The password does not meet the password policy requirements. Check the minimum password length, password complexity and password history requirements.


Originally I though that my password did in fact violate my FGPP, but after testing this further I concluded that it was something else. After a bit of looking I discovered that this domain was in Windows Server 2003 Functional Mode. A requirement for FGPP is at least Windows Server 2008 Functional Mode. After changing it to Windows Server 2008, the FGPP took effect and I could reset my passwords.

Perhaps the *-ADFineGrainedPasswordPolicy cmdlets should check the domain functional level. At least New-ADFineGrainedPasswordPolicy should display a warning if the domain is not at the required level. The requirement is listed in the Step-by-Step guide (thank you PTS), but I didn’t catch that this time.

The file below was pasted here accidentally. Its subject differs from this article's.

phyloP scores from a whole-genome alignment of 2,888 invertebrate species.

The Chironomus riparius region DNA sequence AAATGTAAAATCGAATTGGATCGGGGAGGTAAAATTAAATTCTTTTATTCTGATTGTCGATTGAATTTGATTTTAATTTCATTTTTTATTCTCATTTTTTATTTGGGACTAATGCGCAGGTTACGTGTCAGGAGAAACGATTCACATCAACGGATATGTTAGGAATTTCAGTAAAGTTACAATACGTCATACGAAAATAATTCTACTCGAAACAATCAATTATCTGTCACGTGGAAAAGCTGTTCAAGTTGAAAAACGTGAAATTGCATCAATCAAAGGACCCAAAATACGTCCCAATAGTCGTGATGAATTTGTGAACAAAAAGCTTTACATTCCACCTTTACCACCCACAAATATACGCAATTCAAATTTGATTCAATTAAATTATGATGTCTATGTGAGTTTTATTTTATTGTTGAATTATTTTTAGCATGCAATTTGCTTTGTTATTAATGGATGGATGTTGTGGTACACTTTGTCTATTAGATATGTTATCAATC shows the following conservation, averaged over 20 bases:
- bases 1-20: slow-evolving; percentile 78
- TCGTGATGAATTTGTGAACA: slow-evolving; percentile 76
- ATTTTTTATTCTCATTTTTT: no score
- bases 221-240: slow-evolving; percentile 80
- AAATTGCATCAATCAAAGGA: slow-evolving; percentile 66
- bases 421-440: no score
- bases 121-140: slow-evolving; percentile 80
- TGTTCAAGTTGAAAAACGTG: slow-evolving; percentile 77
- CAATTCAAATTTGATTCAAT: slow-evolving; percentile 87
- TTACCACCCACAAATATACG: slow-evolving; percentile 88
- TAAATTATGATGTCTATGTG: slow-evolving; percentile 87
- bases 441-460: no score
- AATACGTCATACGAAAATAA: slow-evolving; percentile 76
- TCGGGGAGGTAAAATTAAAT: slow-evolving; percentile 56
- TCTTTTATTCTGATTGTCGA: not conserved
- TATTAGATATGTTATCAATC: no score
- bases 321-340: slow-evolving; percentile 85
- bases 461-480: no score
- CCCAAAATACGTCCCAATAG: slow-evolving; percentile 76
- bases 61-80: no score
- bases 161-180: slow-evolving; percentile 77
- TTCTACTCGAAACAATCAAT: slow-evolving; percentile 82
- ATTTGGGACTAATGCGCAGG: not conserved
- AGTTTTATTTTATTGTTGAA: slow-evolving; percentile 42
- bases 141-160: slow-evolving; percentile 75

Office 2010 Professional Plus fails with unexpected restart on Windows XP

The Situation

Office 2010 Professional Plus (32-bit) deployed to Windows XP Professional Service Pack 3 (32-bit) clients with System Center Configuration Manager (SCCM) 2007 R2 (64-bit). Office 2010 configured with Office Customization Tool (OCT) according to Microsoft guidelines.

The Problem

Upon completion the installation would initiate a forced reboot without prompting the user or giving any warning. After the reboot the Office 2010 installation would continue, but since it already completed before the reboot, this would be interpreted as a modification, prompting the user to select Add/Remove components, change product key etc. This, however, was not visible to the user since the program was configured to run without user interaction in SCCM. The result was that the Configuration Client (CcmExec) would wait for setup.exe for the maximum allowed run time and then terminate setup.exe, logging the installation as a failure. The whole process looked like this in the SCCM Advertisement Status report:

Time Message State Name Message Name Message ID Record ID
10.11.2011 12:37 Accepted Program received 10002 1164453
10.11.2011 12:37 Waiting Waiting for content 10035 1164454
10.11.2011 12:54 Running Program started 10005 1164461
11.11.2011 08:24 Failed Program failed (unexpected restart) 10021 1165171
11.11.2011 08:29 Running Program started 10005 1165174
11.11.2011 13:28 Failed Program failed (run time exceeded) 10070 1165445

Screenshot from SCCM